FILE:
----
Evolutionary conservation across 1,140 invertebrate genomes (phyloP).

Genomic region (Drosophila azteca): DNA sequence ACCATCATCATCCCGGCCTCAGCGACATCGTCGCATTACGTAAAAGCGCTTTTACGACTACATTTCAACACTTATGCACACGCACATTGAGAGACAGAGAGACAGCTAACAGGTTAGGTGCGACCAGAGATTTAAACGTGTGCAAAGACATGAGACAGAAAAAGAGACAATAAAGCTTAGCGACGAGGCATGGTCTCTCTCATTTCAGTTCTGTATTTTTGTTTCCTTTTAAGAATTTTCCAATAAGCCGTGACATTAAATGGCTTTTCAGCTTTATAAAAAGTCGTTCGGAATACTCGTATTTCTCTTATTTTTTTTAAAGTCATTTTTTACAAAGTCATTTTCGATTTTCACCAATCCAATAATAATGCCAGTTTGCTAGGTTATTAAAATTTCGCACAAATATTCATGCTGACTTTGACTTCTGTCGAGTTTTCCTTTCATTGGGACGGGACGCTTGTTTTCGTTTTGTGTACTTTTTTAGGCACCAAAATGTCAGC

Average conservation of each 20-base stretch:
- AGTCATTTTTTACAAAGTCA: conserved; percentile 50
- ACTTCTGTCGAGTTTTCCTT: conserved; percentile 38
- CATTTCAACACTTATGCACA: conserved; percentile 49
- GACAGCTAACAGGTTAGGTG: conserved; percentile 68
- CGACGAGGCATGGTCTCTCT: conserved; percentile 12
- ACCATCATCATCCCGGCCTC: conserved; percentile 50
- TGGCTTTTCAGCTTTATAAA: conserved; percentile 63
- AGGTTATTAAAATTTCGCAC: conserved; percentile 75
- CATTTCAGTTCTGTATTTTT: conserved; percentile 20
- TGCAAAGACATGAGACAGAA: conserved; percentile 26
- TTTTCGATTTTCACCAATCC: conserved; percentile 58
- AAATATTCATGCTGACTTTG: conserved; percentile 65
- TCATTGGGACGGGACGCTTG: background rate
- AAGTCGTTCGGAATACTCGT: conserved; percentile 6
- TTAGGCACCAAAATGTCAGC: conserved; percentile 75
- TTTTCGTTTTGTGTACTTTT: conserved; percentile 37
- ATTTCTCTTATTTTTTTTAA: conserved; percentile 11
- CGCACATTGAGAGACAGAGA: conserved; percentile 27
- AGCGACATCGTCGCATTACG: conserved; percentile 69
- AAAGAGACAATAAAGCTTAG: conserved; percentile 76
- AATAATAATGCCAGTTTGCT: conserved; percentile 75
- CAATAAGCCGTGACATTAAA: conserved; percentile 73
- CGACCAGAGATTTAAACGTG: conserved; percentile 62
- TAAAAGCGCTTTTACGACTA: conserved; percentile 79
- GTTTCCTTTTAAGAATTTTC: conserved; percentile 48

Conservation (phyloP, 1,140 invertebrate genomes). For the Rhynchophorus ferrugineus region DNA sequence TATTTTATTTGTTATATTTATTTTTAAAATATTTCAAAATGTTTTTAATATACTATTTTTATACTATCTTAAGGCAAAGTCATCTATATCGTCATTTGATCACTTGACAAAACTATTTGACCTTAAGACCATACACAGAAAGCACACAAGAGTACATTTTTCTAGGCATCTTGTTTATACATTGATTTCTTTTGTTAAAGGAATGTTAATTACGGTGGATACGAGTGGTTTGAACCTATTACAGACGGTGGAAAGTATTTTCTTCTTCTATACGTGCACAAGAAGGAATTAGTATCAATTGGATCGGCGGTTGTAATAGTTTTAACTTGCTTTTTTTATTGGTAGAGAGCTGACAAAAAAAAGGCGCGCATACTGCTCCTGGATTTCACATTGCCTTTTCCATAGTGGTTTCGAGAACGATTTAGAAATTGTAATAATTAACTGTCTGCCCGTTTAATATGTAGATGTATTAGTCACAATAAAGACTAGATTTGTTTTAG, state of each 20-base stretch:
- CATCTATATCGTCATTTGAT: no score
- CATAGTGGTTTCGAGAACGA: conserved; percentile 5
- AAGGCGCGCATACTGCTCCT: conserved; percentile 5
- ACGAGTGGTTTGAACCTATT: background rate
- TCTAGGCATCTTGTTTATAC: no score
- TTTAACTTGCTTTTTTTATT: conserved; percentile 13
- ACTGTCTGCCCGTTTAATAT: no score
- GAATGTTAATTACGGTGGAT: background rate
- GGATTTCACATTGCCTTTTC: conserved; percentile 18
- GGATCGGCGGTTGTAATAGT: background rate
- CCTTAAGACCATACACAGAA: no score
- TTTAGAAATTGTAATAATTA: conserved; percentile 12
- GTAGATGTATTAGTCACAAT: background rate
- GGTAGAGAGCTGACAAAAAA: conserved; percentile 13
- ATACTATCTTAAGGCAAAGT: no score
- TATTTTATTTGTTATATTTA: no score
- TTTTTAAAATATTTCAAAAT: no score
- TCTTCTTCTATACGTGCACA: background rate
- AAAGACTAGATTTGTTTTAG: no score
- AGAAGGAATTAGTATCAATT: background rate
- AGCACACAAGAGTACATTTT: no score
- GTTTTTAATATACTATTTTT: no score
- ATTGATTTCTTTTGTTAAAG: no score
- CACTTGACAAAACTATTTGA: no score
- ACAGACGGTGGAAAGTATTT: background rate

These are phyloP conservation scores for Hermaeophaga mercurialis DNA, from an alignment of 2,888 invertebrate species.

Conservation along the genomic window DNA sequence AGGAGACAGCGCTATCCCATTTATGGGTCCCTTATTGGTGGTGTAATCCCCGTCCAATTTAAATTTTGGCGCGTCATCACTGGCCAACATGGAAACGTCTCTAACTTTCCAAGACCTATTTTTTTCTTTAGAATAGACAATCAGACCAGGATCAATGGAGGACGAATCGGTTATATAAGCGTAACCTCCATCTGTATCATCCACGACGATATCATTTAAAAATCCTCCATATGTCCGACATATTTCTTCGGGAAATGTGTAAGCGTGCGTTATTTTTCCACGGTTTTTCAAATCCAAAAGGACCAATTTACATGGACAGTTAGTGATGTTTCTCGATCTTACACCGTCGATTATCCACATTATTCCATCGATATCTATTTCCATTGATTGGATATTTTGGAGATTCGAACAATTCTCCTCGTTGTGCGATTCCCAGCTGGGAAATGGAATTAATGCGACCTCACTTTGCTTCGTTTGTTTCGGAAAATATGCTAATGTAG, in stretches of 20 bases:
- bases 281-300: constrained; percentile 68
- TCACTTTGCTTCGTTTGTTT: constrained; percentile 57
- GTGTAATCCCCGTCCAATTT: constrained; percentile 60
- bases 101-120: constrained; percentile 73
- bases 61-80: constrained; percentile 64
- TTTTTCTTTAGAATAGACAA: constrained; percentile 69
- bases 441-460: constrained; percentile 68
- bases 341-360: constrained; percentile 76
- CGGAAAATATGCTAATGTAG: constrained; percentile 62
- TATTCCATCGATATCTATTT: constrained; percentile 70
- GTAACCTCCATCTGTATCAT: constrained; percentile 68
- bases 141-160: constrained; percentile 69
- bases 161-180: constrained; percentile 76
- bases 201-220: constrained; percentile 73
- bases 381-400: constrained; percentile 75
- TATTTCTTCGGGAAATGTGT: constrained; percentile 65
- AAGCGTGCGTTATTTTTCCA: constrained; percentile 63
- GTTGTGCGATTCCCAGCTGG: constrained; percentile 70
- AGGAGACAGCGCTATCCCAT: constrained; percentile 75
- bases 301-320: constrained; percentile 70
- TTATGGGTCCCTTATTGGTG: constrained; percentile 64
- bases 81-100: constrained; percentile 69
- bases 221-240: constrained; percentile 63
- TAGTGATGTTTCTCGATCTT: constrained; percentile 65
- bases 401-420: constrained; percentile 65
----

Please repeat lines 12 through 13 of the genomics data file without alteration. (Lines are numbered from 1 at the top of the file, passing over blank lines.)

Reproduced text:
- CATTTCAGTTCTGTATTTTT: conserved; percentile 20
- TGCAAAGACATGAGACAGAA: conserved; percentile 26